David Zinn, The Humans
The Humans was a cool opportunity to make a set that really had a character and presence in the play. It's a study of the uncanny—of familiar things made strange and threatening—and was a great exercise in both the kind of "movie"-like real detail I really like to indulge in, as well as a host of theatrical "tricks" to make the space feel alive and scary. And we were able to rehearse on the set from day one, which I think helped make it feel really, truly, inhabited by our extraordinary cast.
BEST SCENIC DESIGN OF A MUSICAL
Es Devlin & Finn Ross, American Psycho
It’s kind of the two-prongs to it: there’s making these gigantic musical theatre numbers, but also making Patrick Bateman’s inner mind. I think that’s more something I’m interested in is the psychological space the character inhabits and finding a way to visually articulate that to an audience and bring that forward is sort of my motivation. Patrick’s mind is clearly completely f***ed up, the guy has problems. He’s kind of all over the place; it’s a messy, noisy place he inhabits. The whole static thing [with images] was a way of connecting to the analog nature of the 1980s and the pre-digital world. It’s all from analog sources distorted. If you remember when your Sony Walkman ran out of batteries and went “wooooooaaaaamp” and died. It’s the way of seeing these kind of ideas come forward is something I found quite interesting and labeling the characters’ rampant and wanton desire to things and status.
80s MTV has a big branding factor in it as well. He was the MTV generation inspired by the Barbara Kruger idea of “I shock therefore I am.” That was quite interesting to me.
There was never supposed to be that much video in the show, and then as you’re approaching tech you realizes that there’s more that could be done with it. [As for the white canvas of the set], Patrick lives in this white, sort of pristine environment; certainly it’s where he thinks he lives. Before you get into the impact that there’s going to be blood flying everywhere and the red against the white as a strong look, if you read the descriptions of how he talks in parts of the book and reference the movie, it’s this perfectly white-walled [world].
What Es is doing is creating an enormous playground for video because—not in everything she does but certainly in this one—it’s a blank world. Lighting can give life to it in one way, but video can give life to it in a more subtext psychological kind of way. Es, when she’s designing something, she thinks, “How can this work as a surface as well as a wall?” which is quite important for what we do. It’s always a fun and exciting challenge when those shows come along, especially something like Psycho, which is just so total in its approach to a subject matter but also in our approach to production. Don’t hold anything back, just go for it and that’s kind of what the characters think. They’re not holding anything back, they’re living it.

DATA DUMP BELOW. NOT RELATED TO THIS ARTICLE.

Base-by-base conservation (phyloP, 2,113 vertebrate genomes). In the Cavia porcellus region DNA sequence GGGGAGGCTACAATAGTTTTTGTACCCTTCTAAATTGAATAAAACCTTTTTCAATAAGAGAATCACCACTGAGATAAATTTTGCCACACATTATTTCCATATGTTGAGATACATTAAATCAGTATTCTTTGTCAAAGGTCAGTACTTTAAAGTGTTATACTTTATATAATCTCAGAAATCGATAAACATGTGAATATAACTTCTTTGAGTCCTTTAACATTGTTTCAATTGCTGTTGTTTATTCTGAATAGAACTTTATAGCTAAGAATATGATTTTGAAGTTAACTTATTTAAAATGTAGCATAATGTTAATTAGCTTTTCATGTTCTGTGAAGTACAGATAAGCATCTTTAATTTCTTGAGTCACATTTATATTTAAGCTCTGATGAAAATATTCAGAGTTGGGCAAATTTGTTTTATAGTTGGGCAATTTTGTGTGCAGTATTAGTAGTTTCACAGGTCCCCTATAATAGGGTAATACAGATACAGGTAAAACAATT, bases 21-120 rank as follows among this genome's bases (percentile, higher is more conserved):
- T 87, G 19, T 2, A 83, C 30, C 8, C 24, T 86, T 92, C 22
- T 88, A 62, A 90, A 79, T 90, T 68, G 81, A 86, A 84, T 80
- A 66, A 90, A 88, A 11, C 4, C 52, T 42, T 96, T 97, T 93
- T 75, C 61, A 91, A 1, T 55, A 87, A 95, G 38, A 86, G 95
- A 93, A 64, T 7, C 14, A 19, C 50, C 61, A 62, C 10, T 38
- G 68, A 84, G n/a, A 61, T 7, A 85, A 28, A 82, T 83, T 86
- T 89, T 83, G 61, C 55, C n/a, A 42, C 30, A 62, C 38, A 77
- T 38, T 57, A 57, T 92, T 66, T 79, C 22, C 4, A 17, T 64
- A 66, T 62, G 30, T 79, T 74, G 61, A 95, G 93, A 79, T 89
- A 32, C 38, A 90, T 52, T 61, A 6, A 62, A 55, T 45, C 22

David Korins, Hamilton
From my very first reading of the show, it felt, to me, like there was this cyclical kind of movement. [Turntables are] a very cinematic storytelling device, but also, a cyclone pushes him, you know, a hurricane pushes him off of Nevis; his social and political storm that surrounds him; his cyclical relationship with Burr. It just felt to me like all these things could happen in a circle; like, a duel, when you surround someone and size them up. And so, I said it to [director] Tommy Kail and [choreographer] Andy [Blankenbuehler], and they bought it.
It’s definitely a very presentational space, but I think it’s more about trying to evoke a town square, like an aspirational space.... I think it’s about creating a place where people came together, you know, in that time period.
WATCH: Korins shares making-of videos so you can see Hamilton’s set actually get built.
Santo Loquasto, Shuffle Along...
The Act I finale of Shuffle Along is the reveal of the Jimtown setting [shown in this sketch], inspired by the original 1921 design for the production. It is rendered in a somewhat rapturous, romantic painting style and infused with a palpable glow provided by the lighting and costume designers. Of course, the sensational dancing is nothing short of thrilling. I think we can safely say that the cumulative effect is what the audience responds to. Our struggling troop has arrived and triumphed.
David Rockwell, She Loves Me
It is a kind of dream-come-true project for me. And, as someone who’s lived in New York all my adult life and been a designer, being invited to take a musical from the Golden Age of musicals and reinvent it was thrilling. The notion was to create the world of Budapest with all its color-saturated detail as a sort of homage to that Golden Age of musicals, but then allow it to dance and move as a character in the play using technology (that no one’s aware of) to make that happen.
So when that store, which has 300 perfume bottles in it, opens up, that’s four separate pieces, each tracking and rotating. But the thrill is that the design intent is about emotionally connecting you to the story. The actors love being in it; each one of those counters is customized for each person who’s part of that world, so they believe in it, and that is something the audience feels. And, you know, I think all of us who work in the theatre are creating environments that last for two-and-a-half hours while the audience is there and everyone’s effort goes into telling that story.
Ruthie Fierberg is the Features Editor at Playbill.com. She has also written for Backstage, Parents and American Baby. See more at ruthiefierberg.com and follow her on Twitter at @RuthiesATrain.